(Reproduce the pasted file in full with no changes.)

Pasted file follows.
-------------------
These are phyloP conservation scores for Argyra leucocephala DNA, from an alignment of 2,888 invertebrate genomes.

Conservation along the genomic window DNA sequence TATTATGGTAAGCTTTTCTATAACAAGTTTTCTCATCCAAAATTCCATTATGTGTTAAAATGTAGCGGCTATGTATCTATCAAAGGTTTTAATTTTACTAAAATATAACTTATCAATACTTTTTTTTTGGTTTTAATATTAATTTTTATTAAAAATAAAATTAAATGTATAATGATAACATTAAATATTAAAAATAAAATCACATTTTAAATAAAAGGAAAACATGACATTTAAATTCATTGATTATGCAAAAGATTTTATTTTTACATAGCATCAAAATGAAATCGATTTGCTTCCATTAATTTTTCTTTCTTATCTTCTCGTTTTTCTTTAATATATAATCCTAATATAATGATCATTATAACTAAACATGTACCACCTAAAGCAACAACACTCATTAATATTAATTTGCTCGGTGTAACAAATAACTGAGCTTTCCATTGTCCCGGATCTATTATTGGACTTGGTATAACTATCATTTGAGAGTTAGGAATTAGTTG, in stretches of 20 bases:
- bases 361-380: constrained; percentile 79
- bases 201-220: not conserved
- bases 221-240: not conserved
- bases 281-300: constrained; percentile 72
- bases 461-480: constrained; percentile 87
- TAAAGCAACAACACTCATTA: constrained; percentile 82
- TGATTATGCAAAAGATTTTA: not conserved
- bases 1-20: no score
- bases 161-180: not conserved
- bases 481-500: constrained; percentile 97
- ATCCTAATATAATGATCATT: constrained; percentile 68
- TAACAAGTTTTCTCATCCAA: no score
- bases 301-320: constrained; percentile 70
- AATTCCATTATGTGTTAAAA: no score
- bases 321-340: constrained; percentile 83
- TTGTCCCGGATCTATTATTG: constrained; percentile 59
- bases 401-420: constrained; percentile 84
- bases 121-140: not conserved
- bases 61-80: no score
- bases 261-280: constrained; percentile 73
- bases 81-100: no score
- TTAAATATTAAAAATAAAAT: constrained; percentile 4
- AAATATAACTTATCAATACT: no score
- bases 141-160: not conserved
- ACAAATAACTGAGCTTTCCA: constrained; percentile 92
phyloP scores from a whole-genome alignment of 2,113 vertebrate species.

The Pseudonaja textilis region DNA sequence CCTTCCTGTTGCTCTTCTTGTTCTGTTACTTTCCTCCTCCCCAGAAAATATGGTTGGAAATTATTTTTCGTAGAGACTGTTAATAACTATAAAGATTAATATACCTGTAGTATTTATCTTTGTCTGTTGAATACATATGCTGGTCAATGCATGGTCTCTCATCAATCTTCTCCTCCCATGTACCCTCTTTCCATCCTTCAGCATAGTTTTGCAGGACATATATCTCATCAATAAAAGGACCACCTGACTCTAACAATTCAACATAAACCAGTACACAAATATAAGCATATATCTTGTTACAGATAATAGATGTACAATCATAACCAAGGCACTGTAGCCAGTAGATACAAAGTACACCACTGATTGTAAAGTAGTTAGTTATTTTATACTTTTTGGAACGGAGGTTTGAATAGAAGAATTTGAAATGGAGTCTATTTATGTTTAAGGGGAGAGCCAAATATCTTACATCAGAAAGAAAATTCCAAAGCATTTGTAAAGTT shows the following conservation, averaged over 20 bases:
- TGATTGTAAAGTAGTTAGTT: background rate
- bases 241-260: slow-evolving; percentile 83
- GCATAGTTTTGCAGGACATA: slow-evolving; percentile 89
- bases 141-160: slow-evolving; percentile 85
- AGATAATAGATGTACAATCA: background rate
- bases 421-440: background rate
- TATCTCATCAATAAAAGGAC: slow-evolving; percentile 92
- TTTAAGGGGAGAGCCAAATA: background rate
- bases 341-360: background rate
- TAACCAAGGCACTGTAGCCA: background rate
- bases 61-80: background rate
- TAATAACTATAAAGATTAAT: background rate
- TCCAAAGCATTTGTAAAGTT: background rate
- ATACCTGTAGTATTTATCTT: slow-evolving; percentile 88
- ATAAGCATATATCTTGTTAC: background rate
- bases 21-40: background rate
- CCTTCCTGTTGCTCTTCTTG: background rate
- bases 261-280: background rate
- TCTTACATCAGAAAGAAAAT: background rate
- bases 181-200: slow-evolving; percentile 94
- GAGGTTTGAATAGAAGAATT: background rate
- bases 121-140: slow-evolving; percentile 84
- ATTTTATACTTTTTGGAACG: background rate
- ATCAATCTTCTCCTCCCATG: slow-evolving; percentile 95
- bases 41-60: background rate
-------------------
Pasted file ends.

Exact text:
These are phyloP conservation scores for Argyra leucocephala DNA, from an alignment of 2,888 invertebrate genomes.

Conservation along the genomic window DNA sequence TATTATGGTAAGCTTTTCTATAACAAGTTTTCTCATCCAAAATTCCATTATGTGTTAAAATGTAGCGGCTATGTATCTATCAAAGGTTTTAATTTTACTAAAATATAACTTATCAATACTTTTTTTTTGGTTTTAATATTAATTTTTATTAAAAATAAAATTAAATGTATAATGATAACATTAAATATTAAAAATAAAATCACATTTTAAATAAAAGGAAAACATGACATTTAAATTCATTGATTATGCAAAAGATTTTATTTTTACATAGCATCAAAATGAAATCGATTTGCTTCCATTAATTTTTCTTTCTTATCTTCTCGTTTTTCTTTAATATATAATCCTAATATAATGATCATTATAACTAAACATGTACCACCTAAAGCAACAACACTCATTAATATTAATTTGCTCGGTGTAACAAATAACTGAGCTTTCCATTGTCCCGGATCTATTATTGGACTTGGTATAACTATCATTTGAGAGTTAGGAATTAGTTG, in stretches of 20 bases:
- bases 361-380: constrained; percentile 79
- bases 201-220: not conserved
- bases 221-240: not conserved
- bases 281-300: constrained; percentile 72
- bases 461-480: constrained; percentile 87
- TAAAGCAACAACACTCATTA: constrained; percentile 82
- TGATTATGCAAAAGATTTTA: not conserved
- bases 1-20: no score
- bases 161-180: not conserved
- bases 481-500: constrained; percentile 97
- ATCCTAATATAATGATCATT: constrained; percentile 68
- TAACAAGTTTTCTCATCCAA: no score
- bases 301-320: constrained; percentile 70
- AATTCCATTATGTGTTAAAA: no score
- bases 321-340: constrained; percentile 83
- TTGTCCCGGATCTATTATTG: constrained; percentile 59
- bases 401-420: constrained; percentile 84
- bases 121-140: not conserved
- bases 61-80: no score
- bases 261-280: constrained; percentile 73
- bases 81-100: no score
- TTAAATATTAAAAATAAAAT: constrained; percentile 4
- AAATATAACTTATCAATACT: no score
- bases 141-160: not conserved
- ACAAATAACTGAGCTTTCCA: constrained; percentile 92
phyloP scores from a whole-genome alignment of 2,113 vertebrate species.

The Pseudonaja textilis region DNA sequence CCTTCCTGTTGCTCTTCTTGTTCTGTTACTTTCCTCCTCCCCAGAAAATATGGTTGGAAATTATTTTTCGTAGAGACTGTTAATAACTATAAAGATTAATATACCTGTAGTATTTATCTTTGTCTGTTGAATACATATGCTGGTCAATGCATGGTCTCTCATCAATCTTCTCCTCCCATGTACCCTCTTTCCATCCTTCAGCATAGTTTTGCAGGACATATATCTCATCAATAAAAGGACCACCTGACTCTAACAATTCAACATAAACCAGTACACAAATATAAGCATATATCTTGTTACAGATAATAGATGTACAATCATAACCAAGGCACTGTAGCCAGTAGATACAAAGTACACCACTGATTGTAAAGTAGTTAGTTATTTTATACTTTTTGGAACGGAGGTTTGAATAGAAGAATTTGAAATGGAGTCTATTTATGTTTAAGGGGAGAGCCAAATATCTTACATCAGAAAGAAAATTCCAAAGCATTTGTAAAGTT shows the following conservation, averaged over 20 bases:
- TGATTGTAAAGTAGTTAGTT: background rate
- bases 241-260: slow-evolving; percentile 83
- GCATAGTTTTGCAGGACATA: slow-evolving; percentile 89
- bases 141-160: slow-evolving; percentile 85
- AGATAATAGATGTACAATCA: background rate
- bases 421-440: background rate
- TATCTCATCAATAAAAGGAC: slow-evolving; percentile 92
- TTTAAGGGGAGAGCCAAATA: background rate
- bases 341-360: background rate
- TAACCAAGGCACTGTAGCCA: background rate
- bases 61-80: background rate
- TAATAACTATAAAGATTAAT: background rate
- TCCAAAGCATTTGTAAAGTT: background rate
- ATACCTGTAGTATTTATCTT: slow-evolving; percentile 88
- ATAAGCATATATCTTGTTAC: background rate
- bases 21-40: background rate
- CCTTCCTGTTGCTCTTCTTG: background rate
- bases 261-280: background rate
- TCTTACATCAGAAAGAAAAT: background rate
- bases 181-200: slow-evolving; percentile 94
- GAGGTTTGAATAGAAGAATT: background rate
- bases 121-140: slow-evolving; percentile 84
- ATTTTATACTTTTTGGAACG: background rate
- ATCAATCTTCTCCTCCCATG: slow-evolving; percentile 95
- bases 41-60: background rate